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Financial and economical dimension democracy and representative democracy, through which the population has the opportunity to discuss and decide the budget and public policies

  • Local finances in Latin American cities

  • Financial significance of PB

  • PB and local income

  • PB and local economic development


Local finances in latin american cities l.jpg
Local finances in Latin American cities democracy and representative democracy, through which the population has the opportunity to discuss and decide the budget and public policies

  • Most cities depend on assignations from other governmental levels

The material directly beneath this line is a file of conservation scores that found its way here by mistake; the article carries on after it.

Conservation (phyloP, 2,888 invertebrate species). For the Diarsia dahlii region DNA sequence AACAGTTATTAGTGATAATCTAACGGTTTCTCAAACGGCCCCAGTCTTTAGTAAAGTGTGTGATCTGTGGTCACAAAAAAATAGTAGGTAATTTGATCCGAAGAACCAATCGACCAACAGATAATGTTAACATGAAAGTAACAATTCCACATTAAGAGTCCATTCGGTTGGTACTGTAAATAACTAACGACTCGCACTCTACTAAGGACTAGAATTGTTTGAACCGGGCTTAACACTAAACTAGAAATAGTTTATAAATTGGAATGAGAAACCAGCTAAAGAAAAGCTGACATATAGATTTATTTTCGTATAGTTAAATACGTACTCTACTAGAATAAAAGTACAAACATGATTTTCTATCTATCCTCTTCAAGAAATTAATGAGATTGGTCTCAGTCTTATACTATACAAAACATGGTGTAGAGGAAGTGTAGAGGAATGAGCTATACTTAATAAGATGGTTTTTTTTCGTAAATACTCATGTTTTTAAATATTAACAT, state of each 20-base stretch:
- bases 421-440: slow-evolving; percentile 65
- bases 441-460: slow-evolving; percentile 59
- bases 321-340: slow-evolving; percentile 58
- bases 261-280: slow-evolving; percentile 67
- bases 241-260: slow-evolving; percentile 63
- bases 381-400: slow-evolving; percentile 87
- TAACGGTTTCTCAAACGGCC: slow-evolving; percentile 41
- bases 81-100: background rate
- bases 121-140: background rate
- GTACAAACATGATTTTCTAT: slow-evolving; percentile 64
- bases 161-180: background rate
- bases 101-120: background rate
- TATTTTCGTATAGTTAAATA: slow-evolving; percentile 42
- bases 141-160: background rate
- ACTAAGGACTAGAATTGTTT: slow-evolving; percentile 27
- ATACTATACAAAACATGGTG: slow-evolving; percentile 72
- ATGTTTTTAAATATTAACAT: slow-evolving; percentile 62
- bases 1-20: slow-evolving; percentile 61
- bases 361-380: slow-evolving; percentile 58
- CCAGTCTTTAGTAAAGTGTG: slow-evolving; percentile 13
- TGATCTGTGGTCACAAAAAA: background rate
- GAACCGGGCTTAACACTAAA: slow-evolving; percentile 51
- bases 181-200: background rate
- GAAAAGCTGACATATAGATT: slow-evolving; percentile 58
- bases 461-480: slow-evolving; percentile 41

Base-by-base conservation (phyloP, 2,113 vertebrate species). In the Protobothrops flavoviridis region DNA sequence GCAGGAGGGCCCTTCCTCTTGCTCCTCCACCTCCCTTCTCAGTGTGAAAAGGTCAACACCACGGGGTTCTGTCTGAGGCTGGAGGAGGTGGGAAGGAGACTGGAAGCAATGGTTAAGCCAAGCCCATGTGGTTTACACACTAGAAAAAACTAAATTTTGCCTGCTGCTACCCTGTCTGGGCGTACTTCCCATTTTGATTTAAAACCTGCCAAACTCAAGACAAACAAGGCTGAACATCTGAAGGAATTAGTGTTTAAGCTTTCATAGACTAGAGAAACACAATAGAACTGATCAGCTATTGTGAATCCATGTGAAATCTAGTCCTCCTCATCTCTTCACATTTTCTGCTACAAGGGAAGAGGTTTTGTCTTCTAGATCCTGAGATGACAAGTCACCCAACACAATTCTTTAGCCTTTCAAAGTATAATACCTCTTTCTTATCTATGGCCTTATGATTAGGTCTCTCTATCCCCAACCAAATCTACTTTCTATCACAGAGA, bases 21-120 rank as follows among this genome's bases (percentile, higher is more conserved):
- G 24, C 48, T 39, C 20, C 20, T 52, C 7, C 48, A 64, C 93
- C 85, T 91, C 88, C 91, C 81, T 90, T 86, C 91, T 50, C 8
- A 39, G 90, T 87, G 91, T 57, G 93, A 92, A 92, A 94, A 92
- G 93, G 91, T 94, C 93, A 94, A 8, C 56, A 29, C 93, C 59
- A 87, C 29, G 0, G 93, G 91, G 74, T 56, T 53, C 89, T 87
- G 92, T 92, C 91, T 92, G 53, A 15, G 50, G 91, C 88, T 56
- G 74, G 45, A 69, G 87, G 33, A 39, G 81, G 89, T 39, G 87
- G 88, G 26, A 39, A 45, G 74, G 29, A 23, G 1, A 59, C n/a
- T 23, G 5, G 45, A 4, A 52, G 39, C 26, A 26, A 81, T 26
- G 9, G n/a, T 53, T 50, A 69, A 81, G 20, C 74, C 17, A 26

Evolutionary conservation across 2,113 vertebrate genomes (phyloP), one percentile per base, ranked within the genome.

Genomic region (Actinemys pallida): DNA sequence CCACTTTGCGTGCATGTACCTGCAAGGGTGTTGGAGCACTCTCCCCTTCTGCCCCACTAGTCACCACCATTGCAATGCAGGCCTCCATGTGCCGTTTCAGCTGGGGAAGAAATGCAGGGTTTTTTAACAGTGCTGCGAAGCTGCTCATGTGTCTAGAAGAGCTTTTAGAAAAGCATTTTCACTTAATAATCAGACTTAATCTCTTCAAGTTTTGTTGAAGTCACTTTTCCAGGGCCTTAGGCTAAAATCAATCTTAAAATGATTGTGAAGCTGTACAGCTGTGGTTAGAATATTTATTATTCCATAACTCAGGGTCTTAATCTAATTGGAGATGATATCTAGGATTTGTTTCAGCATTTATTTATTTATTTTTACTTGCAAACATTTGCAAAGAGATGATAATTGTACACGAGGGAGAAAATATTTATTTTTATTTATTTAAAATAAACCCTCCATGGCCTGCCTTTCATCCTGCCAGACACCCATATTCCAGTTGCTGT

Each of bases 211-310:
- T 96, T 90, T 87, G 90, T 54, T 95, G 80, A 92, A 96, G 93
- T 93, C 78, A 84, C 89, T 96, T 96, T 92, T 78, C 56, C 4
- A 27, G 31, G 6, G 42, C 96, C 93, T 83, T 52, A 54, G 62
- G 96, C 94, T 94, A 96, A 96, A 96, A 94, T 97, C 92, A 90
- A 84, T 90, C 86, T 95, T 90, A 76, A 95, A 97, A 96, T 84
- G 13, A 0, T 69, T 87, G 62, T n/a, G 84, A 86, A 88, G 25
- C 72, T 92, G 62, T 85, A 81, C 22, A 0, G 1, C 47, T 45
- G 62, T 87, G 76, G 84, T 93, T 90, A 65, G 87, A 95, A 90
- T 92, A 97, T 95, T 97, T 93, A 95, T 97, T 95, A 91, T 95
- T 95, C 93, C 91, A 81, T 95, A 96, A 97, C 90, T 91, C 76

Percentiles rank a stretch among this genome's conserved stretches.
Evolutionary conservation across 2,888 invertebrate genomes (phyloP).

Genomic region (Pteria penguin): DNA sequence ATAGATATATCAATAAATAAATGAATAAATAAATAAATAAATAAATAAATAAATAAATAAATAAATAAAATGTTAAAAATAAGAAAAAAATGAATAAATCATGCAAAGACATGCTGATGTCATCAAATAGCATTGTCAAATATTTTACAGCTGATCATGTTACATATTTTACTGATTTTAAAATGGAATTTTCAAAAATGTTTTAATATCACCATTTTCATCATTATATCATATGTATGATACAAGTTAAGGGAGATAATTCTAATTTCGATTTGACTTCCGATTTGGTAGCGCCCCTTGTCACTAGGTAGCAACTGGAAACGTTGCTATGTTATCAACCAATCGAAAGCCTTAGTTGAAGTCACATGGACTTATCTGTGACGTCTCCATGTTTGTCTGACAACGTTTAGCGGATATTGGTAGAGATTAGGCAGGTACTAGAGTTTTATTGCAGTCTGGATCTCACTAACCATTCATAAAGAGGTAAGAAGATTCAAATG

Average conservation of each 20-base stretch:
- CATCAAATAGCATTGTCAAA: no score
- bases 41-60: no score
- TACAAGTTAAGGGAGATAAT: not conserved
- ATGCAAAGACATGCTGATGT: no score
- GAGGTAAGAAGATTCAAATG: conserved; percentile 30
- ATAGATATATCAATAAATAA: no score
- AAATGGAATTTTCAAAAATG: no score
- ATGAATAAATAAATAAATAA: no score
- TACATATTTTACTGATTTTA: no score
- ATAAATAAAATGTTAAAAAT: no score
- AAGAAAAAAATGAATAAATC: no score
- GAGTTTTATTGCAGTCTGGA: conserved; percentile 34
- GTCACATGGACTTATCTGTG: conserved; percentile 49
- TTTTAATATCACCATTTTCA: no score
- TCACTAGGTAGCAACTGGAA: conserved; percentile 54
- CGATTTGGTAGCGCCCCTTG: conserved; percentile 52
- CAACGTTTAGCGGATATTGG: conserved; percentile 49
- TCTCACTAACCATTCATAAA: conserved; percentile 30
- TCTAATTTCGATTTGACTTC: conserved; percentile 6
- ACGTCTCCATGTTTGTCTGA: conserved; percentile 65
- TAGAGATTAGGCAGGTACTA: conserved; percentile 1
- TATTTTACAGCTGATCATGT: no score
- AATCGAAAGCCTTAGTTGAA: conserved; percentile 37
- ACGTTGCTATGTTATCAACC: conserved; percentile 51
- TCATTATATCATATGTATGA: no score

• Predictability of income is still weak

  • The capacity of investment is usually limited

  • Most cities have a reduced capacity to obtain and handle loans


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Financial significance of PB democracy and representative democracy, through which the population has the opportunity to discuss and decide the budget and public policies

Key issues:

  • The amount of resources included in the PB in relation with the total budget

  • The amount of resources included in the PB per capita

  • Used only for short term, small scale investments, the PB exercise can become senseless.


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PB and local income democracy and representative democracy, through which the population has the opportunity to discuss and decide the budget and public policies

  • Tax evasion levels tend to diminish as a result of the PB exercises